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Indonesian sugar refineries shut as govt chokes raw imports
[JAKARTA] Indonesia's sugar-refining industry expects a third of the country's 11 plants to shut temporarily by the end of the month after one of the world's top buyers of raws cut its import quota for the sweetener despite a likely increase in demand this year.
Agro-food imports more than quadrupled in the decade to 2013 and Indonesia is pushing to restore self-sufficiency within four years, in part by reducing imports.
The Southeast Asian country usually buys sugar from Brazil, Thailand and Australia and the industry is pushing the government to allow more shipments to prevent closures.
According to the refining industry, this year's government quota of 2.8 million tonnes for raw sugar imports has already been exhausted, forcing two plants to close already, with another two expected to follow this month unless new import permits are granted. "There are minimal stocks remaining. We estimate four plants will have shut down by the end of November," Riyanto Yosokumoro, secretary general of the Indonesian Sugar Refineries Association, told Reuters.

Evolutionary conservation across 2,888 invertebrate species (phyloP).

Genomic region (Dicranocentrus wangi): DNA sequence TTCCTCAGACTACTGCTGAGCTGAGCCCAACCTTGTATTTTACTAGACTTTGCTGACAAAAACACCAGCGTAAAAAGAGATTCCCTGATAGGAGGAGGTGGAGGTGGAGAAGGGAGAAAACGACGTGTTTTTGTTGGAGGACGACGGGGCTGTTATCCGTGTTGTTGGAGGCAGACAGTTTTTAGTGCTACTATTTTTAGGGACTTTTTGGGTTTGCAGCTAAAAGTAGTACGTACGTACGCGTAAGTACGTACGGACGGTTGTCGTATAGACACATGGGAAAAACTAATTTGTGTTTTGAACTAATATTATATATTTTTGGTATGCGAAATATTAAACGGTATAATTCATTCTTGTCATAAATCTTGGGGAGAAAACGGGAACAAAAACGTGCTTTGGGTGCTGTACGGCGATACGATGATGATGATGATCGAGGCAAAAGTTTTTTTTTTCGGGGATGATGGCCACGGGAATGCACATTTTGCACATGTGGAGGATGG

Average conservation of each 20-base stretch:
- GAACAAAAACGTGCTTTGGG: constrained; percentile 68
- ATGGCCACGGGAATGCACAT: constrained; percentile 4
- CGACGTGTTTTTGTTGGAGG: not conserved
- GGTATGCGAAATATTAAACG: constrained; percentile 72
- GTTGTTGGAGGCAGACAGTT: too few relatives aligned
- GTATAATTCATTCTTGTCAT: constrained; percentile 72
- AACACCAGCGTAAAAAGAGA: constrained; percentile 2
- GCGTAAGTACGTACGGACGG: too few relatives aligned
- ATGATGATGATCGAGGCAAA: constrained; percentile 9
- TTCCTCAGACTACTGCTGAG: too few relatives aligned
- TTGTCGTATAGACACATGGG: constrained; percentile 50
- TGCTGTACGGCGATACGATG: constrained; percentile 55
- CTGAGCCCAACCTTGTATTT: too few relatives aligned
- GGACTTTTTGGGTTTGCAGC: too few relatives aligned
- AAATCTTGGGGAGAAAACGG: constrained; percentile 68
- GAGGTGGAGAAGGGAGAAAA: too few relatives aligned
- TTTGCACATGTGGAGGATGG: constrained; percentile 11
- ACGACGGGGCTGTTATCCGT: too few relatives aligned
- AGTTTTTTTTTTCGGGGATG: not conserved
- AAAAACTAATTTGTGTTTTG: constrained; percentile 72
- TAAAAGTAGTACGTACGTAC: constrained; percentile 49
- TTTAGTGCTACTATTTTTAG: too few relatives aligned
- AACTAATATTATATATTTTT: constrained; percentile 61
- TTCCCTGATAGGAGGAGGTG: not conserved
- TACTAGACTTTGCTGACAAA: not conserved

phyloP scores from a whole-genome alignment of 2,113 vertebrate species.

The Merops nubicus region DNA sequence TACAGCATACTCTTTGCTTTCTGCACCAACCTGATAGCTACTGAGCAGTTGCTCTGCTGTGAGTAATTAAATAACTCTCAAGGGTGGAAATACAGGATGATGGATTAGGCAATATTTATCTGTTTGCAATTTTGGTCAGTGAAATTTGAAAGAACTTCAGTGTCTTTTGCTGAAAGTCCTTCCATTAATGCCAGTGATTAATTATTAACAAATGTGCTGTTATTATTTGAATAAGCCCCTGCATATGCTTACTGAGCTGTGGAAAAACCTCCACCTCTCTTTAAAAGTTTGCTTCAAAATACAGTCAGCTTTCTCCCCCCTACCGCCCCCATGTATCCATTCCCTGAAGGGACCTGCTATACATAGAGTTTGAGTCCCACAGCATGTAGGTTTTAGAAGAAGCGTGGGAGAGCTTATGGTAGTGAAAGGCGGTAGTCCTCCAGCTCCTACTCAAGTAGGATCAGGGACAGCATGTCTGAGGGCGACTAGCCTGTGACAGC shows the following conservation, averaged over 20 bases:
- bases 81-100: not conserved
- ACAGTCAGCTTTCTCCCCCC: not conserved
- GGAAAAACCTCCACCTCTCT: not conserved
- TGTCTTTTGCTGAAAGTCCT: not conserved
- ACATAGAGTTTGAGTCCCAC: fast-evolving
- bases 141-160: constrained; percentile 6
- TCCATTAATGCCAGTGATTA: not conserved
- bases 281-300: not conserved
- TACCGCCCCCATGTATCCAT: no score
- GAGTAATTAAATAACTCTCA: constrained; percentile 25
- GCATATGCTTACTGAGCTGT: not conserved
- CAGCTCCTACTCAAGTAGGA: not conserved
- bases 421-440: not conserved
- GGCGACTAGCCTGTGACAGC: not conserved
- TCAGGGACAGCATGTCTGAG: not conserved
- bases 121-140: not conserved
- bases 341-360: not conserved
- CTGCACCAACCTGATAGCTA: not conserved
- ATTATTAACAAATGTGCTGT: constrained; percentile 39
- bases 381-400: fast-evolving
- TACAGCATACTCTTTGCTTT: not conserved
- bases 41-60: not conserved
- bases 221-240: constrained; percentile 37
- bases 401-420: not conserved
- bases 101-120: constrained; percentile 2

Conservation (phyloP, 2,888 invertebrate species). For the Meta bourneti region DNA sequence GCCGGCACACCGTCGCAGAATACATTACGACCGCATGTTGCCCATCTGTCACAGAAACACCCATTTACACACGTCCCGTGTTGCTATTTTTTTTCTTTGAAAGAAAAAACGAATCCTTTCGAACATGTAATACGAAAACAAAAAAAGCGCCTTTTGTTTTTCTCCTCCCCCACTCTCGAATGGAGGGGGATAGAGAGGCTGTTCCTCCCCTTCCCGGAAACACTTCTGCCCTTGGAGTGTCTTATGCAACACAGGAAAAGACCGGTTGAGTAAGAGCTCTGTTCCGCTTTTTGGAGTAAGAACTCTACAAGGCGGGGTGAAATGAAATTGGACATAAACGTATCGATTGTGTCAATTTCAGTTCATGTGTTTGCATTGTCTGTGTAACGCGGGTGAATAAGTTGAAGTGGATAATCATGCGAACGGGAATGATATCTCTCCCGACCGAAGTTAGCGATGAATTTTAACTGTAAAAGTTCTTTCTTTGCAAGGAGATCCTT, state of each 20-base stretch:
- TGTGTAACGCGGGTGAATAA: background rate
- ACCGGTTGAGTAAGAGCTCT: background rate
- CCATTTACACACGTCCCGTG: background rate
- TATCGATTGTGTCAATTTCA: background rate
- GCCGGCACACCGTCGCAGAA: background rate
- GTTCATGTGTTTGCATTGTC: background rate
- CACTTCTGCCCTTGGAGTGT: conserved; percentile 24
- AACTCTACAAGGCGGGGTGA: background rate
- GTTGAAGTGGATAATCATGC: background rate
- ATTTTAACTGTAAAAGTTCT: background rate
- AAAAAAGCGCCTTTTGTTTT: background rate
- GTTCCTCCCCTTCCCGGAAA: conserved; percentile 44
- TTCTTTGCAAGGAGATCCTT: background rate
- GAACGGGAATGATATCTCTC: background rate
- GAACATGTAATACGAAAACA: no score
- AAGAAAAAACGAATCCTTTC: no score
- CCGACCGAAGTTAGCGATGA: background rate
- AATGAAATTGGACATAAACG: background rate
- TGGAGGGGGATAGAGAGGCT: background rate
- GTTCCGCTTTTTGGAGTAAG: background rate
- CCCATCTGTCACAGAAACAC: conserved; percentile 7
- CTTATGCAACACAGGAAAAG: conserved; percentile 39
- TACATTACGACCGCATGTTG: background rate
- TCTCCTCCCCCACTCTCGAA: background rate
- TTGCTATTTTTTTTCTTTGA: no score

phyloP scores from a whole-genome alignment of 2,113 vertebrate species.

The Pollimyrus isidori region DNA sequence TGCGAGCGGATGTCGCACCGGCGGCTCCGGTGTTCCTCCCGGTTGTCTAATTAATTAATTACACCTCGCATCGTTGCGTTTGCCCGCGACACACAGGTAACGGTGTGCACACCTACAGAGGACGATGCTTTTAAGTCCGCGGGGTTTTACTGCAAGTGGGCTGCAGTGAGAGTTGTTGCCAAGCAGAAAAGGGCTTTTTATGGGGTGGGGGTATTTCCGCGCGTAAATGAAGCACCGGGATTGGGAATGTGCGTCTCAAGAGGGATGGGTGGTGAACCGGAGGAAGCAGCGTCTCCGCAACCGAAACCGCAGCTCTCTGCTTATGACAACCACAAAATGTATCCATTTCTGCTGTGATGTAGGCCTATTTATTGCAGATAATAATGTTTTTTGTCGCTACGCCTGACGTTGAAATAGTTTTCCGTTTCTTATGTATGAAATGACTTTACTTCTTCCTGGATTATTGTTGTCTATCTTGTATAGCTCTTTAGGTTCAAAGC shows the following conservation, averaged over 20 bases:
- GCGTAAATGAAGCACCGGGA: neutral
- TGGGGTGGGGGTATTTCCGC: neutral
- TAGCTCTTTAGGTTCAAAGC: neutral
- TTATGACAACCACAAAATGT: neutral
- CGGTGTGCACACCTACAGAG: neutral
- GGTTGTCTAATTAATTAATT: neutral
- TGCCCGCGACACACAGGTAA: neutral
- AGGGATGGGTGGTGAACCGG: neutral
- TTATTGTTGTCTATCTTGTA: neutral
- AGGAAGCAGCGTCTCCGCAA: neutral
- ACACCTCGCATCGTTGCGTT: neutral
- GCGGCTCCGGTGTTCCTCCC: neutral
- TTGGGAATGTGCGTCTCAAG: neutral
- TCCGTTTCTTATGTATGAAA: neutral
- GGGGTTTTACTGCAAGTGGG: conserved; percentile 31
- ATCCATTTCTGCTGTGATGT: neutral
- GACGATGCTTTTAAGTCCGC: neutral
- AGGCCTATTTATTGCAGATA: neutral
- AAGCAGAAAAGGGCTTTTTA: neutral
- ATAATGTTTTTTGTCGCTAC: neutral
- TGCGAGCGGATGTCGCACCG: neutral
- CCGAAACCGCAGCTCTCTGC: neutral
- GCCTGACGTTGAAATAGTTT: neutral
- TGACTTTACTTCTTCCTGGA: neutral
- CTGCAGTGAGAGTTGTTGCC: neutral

Some plants have cut production so they could continue operating until December, Yosokumoro said, adding that his office was waiting for the government to respond to its request to allow more imports. "(The government) is still calculating. We expect more - as much as the food and beverage industry demands," Yosokumoro said, adding the industry had forecast import demand would exceed 3 million tonnes this year, with estimated growth of around 7 per cent a year.
With its rich volcanic soil, the archipelago was once self-sufficient in rice and sugar, but as with many other food crops, output has gradually fallen due to competition for farmland from either cash crops such as palm oil or from housing as the population booms.
Indonesia has cut its 2014 sugar production target to 2.3 million tonnes from around 2.5 million in 2013.
Last year the country was forced to abandon its goal of self-sufficiency in sugar by 2014. Imports are estimated to have been at least 3 million tonnes in 2013.
Indonesian trade ministry officials could not be reached for comment.